Social and demographic measures. The questionnaire included items to ascertain respondent In Equity practice, the party who answers a bill or other proceeding in equity. The party against whom an appeal or motion, an application for a court order, is instituted and who is required to answer in order to protect his or her interests. sex, age, socioeconomic level, religious denomination For other senses of this word, see denomination.
A religious denomination (also simply denomination) is a subgroup within a religion that operates under a common name, tradition, and identity. , political self-categorization, sexual orientation sexual orientation
The direction of one's sexual interest toward members of the same, opposite, or both sexes, especially a direction seen to be dictated by physiologic rather than sociologic forces. , and ethnic identification.
Socioeconomic level This variable was divided into three socioeconomic levels according to according to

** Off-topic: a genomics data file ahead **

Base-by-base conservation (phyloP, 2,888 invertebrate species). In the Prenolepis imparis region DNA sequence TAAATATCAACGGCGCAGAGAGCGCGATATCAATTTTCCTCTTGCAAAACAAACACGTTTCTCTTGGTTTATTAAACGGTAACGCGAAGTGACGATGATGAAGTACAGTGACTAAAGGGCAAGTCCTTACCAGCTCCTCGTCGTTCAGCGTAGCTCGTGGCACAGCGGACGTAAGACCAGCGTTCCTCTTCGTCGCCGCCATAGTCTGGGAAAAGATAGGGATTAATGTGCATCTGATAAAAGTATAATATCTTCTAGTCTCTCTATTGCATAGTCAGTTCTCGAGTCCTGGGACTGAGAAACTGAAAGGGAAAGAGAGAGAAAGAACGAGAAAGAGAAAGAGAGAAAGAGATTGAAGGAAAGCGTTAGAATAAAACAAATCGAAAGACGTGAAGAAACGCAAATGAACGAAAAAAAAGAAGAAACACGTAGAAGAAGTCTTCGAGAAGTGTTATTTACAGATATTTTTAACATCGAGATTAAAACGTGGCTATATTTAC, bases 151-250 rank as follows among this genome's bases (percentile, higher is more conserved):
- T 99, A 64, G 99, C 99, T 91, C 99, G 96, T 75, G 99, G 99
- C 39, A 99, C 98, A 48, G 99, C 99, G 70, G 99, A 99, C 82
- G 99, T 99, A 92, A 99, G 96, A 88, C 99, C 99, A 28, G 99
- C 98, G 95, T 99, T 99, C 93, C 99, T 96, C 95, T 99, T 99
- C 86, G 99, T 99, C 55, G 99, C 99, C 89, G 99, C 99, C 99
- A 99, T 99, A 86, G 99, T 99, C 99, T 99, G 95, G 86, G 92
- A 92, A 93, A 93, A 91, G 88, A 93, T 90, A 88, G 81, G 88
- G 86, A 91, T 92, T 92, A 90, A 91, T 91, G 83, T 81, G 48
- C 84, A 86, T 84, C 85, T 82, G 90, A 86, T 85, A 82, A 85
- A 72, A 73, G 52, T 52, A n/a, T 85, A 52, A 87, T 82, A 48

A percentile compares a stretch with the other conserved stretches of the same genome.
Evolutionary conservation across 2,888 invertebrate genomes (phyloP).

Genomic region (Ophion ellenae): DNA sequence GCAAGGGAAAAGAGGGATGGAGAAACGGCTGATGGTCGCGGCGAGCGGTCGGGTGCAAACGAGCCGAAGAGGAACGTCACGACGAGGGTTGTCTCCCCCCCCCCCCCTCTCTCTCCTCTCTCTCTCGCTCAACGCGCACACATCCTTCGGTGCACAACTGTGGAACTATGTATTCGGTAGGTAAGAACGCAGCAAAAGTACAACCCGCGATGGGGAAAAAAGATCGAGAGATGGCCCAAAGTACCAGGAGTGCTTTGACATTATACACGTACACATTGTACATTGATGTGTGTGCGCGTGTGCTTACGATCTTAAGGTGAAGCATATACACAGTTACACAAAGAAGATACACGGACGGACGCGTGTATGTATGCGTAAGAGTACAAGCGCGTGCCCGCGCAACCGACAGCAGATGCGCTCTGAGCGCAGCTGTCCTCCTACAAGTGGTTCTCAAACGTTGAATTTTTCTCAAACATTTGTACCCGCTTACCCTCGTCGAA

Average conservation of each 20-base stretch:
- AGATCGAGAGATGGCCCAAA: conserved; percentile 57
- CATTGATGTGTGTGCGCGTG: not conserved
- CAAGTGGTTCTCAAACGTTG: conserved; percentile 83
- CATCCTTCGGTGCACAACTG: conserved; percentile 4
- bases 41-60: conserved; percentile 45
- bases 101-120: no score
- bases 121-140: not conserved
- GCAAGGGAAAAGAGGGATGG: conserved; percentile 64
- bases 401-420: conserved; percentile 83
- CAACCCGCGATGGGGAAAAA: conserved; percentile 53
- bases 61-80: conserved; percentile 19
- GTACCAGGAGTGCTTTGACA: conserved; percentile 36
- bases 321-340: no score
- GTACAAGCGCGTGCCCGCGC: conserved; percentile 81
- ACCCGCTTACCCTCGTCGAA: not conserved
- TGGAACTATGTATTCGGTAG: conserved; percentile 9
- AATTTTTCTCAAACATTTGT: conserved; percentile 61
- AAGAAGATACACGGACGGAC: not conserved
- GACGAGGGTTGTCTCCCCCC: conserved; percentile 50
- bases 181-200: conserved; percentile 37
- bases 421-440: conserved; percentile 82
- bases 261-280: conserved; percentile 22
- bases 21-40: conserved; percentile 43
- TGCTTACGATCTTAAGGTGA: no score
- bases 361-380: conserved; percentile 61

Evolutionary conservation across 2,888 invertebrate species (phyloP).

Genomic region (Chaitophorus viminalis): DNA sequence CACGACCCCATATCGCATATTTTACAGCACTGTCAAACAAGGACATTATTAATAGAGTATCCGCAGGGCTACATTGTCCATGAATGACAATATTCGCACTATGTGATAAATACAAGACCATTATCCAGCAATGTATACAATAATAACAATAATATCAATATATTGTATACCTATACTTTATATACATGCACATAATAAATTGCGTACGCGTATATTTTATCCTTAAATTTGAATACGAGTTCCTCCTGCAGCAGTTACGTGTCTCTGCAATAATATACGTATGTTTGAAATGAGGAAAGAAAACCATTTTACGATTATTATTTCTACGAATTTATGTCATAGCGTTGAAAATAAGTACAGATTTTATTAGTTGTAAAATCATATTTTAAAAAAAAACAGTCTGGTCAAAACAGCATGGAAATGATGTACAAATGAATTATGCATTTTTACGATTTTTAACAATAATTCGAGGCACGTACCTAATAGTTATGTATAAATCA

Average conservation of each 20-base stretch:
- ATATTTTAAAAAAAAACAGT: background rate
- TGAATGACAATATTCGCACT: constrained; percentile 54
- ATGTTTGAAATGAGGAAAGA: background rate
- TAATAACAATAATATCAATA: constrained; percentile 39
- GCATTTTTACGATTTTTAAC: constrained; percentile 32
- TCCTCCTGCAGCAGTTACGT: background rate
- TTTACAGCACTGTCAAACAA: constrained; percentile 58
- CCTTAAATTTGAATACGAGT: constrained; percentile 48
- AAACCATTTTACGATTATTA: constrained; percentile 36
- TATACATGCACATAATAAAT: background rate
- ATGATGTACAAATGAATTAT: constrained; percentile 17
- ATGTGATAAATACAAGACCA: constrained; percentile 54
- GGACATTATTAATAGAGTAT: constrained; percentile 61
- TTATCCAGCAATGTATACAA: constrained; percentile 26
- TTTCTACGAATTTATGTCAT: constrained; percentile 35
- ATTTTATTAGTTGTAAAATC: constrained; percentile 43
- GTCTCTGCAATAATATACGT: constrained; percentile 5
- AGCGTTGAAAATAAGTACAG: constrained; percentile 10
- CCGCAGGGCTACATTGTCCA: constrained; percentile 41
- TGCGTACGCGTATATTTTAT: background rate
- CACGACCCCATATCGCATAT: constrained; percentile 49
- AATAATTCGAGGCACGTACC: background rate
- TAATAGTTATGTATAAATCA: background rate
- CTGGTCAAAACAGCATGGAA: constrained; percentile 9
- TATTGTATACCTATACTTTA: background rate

1. As stated or indicated by; on the authority of: according to historians.
2. In keeping with: according to instructions.
3. participant's reports on perception of belonging to a certain socioeconomic class or level--upper, middle, and low class.
Religion. This variable consisted of a self-report on the answer to the question, "Do you consider yourself a religious person?" Then, subjects had to identify their religious group: Catholic, Evangelist evangelist (ĭvăn`jəlĭst) [Gr.,=Gospel], title given to saints Matthew, Mark, Luke, and John. The four evangelists are often symbolized respectively by a man, a lion, an ox, and an eagle, on the basis of Rev. 4.6–10. , Muslim, Jeishw, and other.
Sexual orientation. Three categories were assessed: homosexual, bisexual, and heterosexual. Homosexual and bisexual people This is a list of confirmed famous people who were or are bisexual: people who have had sexual relations with, or have expressed sexual attraction to, both sexes. The historical concept and definition of sexual orientation varies and has changed greatly over time. were not included in the analysis.
Political self-categorization. This measure asked about political preference, from right to left. The scale consisted of six alternatives, from extreme right to extreme left, recoded in three options (right, center, and left). Respondents were asked, "In political matters people frequently speak of left and right. Where you would place your ideas in the following scale?"